In our H K ATPase assay
In our H+, K+-ATPase assay (Fig. 1 and Supplementary Fig. 1), myricetin (IC50 = 0.58μM) was more potent than acid-activated omeprazole (IC50 = 1.50μM). In contrast, in oral administration in mice (Fig. 3), omeprazole (20mg/kg) more effectively inhibited gastric ApoBrdU DNA Fragmentation Assay Kit secretion compared to myricetin (50mg/kg). The discrepancy between in vitro and in vivo assessments may reflect unfavorable pharmacokinetic features of natural flavonoids. The oral bioavailability of myricetin has been reported to be 9.6% in rat (Dang et al., 2014), which is likely due to its instability in the gastrointestinal tract, which harbors bacterial flora (Xiang et al., 2017). Additionally, myricetin is easily converted into various derivatives after being taken up by the body (Lin et al., 2012). In contrast, the reported bioavailability of omeprazole is 9.6–70% in human and experimental animals (Larsson et al., 1983, Stedman and Barclay, 2000, Watanabe et al., 1994). Proton pump inhibitors, including omeprazole, are widely used for the clinical treatment of gastric acid-related disorders (Schubert, 2010), but recent studies indicate that these inhibitors increase the risk of other diseases, including cardiovascular events (Cardoso et al., 2015), bone fracture (Leontiadis and Moayyedi, 2014), infection (Sultan et al., 2008), chronic kidney disease (Klatte et al., 2017), and dementia (Goldstein et al., 2017). To develop new proton pump inhibitors with less adverse effects, myricetin could serve as a useful seed compound. It may be valuable to attempt to improve the bioavailability of myricetin, as well as its potency in proton pump inhibition, by chemical modification.
In conclusion, the natural flavonoid myricetin inhibited H+, K+-ATPase and attenuated gastric acid secretion. Based on this study, myricetin might provide a promising backbone structure for developing new drugs and supplements for alleviating gastric acid-related diseases.
Acknowledgements This work was supported in part by the MEXT/JSPS KAKENHI Grant Number 15H04676, 15H05652, Platform for drug discovery, informatics and structural life science, the Takeda Science Foundation, Mochida Memorial Foundation for Medical and Pharmaceutical Research and the Salt Science Research Foundation. We thank members of Drug Discovery Initiative, The University of Tokyo for their useful suggestions about chemical screening. This research is partially supported by the Platform Project for Supporting Drug Discovery and Life Science Research funded by Japan Agency for Medical Research and Development (AMED).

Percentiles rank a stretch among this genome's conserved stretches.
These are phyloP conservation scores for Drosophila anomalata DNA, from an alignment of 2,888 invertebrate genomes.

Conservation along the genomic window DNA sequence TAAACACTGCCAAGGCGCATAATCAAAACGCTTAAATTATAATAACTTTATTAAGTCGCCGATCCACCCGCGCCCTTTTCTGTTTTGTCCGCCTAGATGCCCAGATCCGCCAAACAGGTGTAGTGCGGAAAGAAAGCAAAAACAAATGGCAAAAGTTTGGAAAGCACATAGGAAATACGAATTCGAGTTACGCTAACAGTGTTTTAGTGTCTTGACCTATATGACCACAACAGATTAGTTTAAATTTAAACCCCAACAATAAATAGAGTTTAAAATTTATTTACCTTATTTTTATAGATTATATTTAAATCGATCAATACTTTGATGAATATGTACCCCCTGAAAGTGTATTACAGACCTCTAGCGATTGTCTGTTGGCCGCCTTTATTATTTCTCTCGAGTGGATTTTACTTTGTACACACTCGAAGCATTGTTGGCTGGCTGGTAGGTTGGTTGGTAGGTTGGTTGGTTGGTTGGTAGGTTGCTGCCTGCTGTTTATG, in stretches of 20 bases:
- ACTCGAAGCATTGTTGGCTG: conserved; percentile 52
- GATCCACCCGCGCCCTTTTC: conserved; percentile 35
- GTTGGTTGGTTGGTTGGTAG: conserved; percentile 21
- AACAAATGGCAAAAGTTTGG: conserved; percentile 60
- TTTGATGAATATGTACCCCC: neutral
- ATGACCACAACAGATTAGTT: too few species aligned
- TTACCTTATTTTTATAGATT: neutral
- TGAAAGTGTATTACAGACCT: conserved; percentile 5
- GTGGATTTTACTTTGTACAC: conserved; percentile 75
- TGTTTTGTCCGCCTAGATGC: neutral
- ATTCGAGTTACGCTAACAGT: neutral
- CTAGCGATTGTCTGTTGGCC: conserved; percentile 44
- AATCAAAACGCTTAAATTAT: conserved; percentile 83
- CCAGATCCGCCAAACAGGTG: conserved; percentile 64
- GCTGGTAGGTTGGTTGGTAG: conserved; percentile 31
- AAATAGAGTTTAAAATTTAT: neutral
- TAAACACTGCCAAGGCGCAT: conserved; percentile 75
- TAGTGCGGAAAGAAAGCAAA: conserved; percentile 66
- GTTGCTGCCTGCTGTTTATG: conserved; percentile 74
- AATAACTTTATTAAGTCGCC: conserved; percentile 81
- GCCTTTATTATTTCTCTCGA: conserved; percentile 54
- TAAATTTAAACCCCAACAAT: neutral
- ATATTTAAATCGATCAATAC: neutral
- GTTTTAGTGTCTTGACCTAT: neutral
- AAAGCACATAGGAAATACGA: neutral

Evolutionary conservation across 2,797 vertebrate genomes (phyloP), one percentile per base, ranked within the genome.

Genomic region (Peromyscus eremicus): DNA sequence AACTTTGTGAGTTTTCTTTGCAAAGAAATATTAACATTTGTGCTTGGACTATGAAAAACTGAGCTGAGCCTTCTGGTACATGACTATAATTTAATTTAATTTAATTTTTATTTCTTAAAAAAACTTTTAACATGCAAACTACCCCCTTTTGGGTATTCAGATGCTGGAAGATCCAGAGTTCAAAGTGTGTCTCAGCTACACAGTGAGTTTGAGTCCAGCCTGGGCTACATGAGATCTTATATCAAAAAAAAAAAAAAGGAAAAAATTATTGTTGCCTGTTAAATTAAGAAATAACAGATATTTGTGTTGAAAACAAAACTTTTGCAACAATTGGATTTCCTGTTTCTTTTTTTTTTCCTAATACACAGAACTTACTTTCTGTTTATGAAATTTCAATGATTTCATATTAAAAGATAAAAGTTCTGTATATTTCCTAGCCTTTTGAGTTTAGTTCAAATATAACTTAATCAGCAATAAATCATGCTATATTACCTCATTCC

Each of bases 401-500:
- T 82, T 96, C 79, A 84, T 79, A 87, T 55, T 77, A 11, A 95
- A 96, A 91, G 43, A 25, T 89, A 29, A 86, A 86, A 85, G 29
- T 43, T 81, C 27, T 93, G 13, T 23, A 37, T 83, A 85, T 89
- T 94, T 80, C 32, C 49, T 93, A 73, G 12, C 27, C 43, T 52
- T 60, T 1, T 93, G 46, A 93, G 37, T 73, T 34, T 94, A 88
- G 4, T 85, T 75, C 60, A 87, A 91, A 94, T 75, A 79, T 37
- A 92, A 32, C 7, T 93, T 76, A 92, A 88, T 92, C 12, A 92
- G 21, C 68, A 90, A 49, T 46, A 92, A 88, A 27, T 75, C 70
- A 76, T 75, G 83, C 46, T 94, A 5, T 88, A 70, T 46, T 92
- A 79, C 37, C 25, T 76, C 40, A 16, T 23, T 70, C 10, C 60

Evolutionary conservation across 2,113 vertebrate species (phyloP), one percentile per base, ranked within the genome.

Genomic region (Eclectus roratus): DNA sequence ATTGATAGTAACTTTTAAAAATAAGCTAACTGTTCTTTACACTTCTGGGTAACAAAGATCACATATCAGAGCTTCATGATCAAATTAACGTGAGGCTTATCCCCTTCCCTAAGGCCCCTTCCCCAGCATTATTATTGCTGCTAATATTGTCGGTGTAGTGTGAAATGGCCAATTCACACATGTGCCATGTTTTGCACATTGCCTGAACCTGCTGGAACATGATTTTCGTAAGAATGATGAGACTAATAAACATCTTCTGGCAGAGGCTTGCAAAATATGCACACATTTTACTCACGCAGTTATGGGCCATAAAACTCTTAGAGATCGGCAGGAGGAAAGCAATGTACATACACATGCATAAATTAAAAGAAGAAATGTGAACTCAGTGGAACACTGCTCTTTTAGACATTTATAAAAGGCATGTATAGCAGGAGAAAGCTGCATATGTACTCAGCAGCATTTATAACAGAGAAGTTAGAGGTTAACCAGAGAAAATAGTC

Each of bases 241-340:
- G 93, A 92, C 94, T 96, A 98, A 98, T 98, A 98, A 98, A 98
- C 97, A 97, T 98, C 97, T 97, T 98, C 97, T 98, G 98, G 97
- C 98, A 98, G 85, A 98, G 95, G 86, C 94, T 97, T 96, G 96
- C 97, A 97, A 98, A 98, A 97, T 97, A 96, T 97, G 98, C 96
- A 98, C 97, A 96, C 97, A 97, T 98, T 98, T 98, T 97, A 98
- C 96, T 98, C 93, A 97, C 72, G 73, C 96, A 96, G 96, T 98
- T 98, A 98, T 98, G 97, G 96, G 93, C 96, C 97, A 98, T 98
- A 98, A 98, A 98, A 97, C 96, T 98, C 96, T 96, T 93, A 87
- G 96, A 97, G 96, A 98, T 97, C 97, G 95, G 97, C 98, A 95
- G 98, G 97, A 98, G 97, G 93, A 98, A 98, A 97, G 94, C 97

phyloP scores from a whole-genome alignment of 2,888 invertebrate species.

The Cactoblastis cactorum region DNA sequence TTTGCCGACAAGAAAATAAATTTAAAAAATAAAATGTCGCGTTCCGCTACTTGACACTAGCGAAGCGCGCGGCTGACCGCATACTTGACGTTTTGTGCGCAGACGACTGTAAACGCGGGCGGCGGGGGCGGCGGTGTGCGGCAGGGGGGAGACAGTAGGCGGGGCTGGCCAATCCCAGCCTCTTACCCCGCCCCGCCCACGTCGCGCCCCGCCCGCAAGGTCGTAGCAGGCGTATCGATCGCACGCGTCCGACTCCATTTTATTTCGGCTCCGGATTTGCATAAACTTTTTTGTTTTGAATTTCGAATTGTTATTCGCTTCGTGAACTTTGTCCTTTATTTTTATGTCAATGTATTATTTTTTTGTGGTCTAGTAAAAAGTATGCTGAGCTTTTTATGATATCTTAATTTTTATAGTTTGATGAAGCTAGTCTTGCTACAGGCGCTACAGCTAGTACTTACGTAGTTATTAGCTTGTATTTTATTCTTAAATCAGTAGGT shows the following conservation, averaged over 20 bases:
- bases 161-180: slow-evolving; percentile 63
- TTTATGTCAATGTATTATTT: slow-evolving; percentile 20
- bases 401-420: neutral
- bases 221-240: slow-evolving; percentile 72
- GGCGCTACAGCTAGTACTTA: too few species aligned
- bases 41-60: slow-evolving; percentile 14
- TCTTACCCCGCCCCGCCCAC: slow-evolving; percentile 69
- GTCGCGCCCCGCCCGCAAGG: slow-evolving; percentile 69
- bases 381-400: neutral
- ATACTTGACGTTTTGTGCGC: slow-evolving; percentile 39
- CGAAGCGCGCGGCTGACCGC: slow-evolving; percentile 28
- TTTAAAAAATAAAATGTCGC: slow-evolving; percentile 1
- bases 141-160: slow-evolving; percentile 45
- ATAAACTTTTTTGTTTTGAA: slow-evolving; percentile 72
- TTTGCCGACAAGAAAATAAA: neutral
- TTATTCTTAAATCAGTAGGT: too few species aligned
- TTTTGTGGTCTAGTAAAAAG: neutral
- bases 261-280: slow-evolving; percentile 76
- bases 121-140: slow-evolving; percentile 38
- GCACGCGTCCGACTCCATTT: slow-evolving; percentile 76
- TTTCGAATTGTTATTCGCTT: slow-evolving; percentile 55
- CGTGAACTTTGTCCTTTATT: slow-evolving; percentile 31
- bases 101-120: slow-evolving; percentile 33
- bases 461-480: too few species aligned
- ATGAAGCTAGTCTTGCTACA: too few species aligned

Introduction All cells have an array of sophisticated membrane-bound enzymatic systems which perform different essential processes for life. These processes range from regulation of the intracellular milieu to the genesis of information transfer and communication between cells. ATPases (EC 184.108.40.206) which are categorized as one of the primary active transporters are a main functional class of these membrane-bound enzymes. They catalyze the transport of molecules against an electrochemical potential by reactions directly linked to the hydrolysis of ATP (Chow and Forte, 1995). The ATPases which actively transport cations have been classified into three distinct families: F-type ATPases (F-ATPases), V-type ATPases (V-ATPases) and P-type ATPases (P-ATPases) (Pedersen and Carafoli, 1987). Each group members share common structure and characteristics that can prove shared evolutionary ancestry (Chow and Forte, 1995). There is a difference among P-ATPase with the others, so that, the formation of a phosphorylated intermediate throughout the catalytic cycle is a characteristic of P-ATPases and differentiates them from V-ATPases and F-ATPases (Pedersen and Carafoli, 1987). The P-ATPase family is an enormous, physiologically key family of membrane proteins existing in all living cells, which can be divided into two main groups, P1 and P2, based on cation specificity. Members of the P1 group transport heavy metals, like Cu2+, Cd2+, and Hg2+, whereas the members of the P2 group transport an extensive range of monovalent and divalent cations, such as H+, Na+, K+, Mg2+ and Ca2+ (Magalhães et al., 2005). Consequently, P-ATPases are a huge superfamily of ion pumps which use the energy of ATP hydrolysis to fuel the transmembrane transport of charged substrates across biological membranes. The “P” stands for phosporylation, since a hallmark of the more than 300 members of this family is the reversible formation of an acyl-intermediate in which the g-phosphate of the enzymatically hydrolyses ATP is covalently linked to a highly conserved Asp side-chain. This Asp residue is part of the DKTGTLT-sequence motif which is located in the so-called “P-domain” and describes the membership of the P-ATPase family. Two other conserved motifs related to the phosphorylation and subsequent dephosphorylation reaction are the GDGXNDXP motif, present exactly after the ATP binding domain (N-domain, for “nucleotide-binding domain”) while the TGES sequence situated to the so-called actuator-domain (A-domain) (Dürr, 2009). Members of P-ATPase family are characterized via the formation of a phosphorylated intermediate during the enzymatic cycle, by a common membrane topology and domain organization, and by conserved sequence motifs implicated in ATP hydrolysis and phosphorylation (Kühlbrandt, 2004, Møller et al., 1996).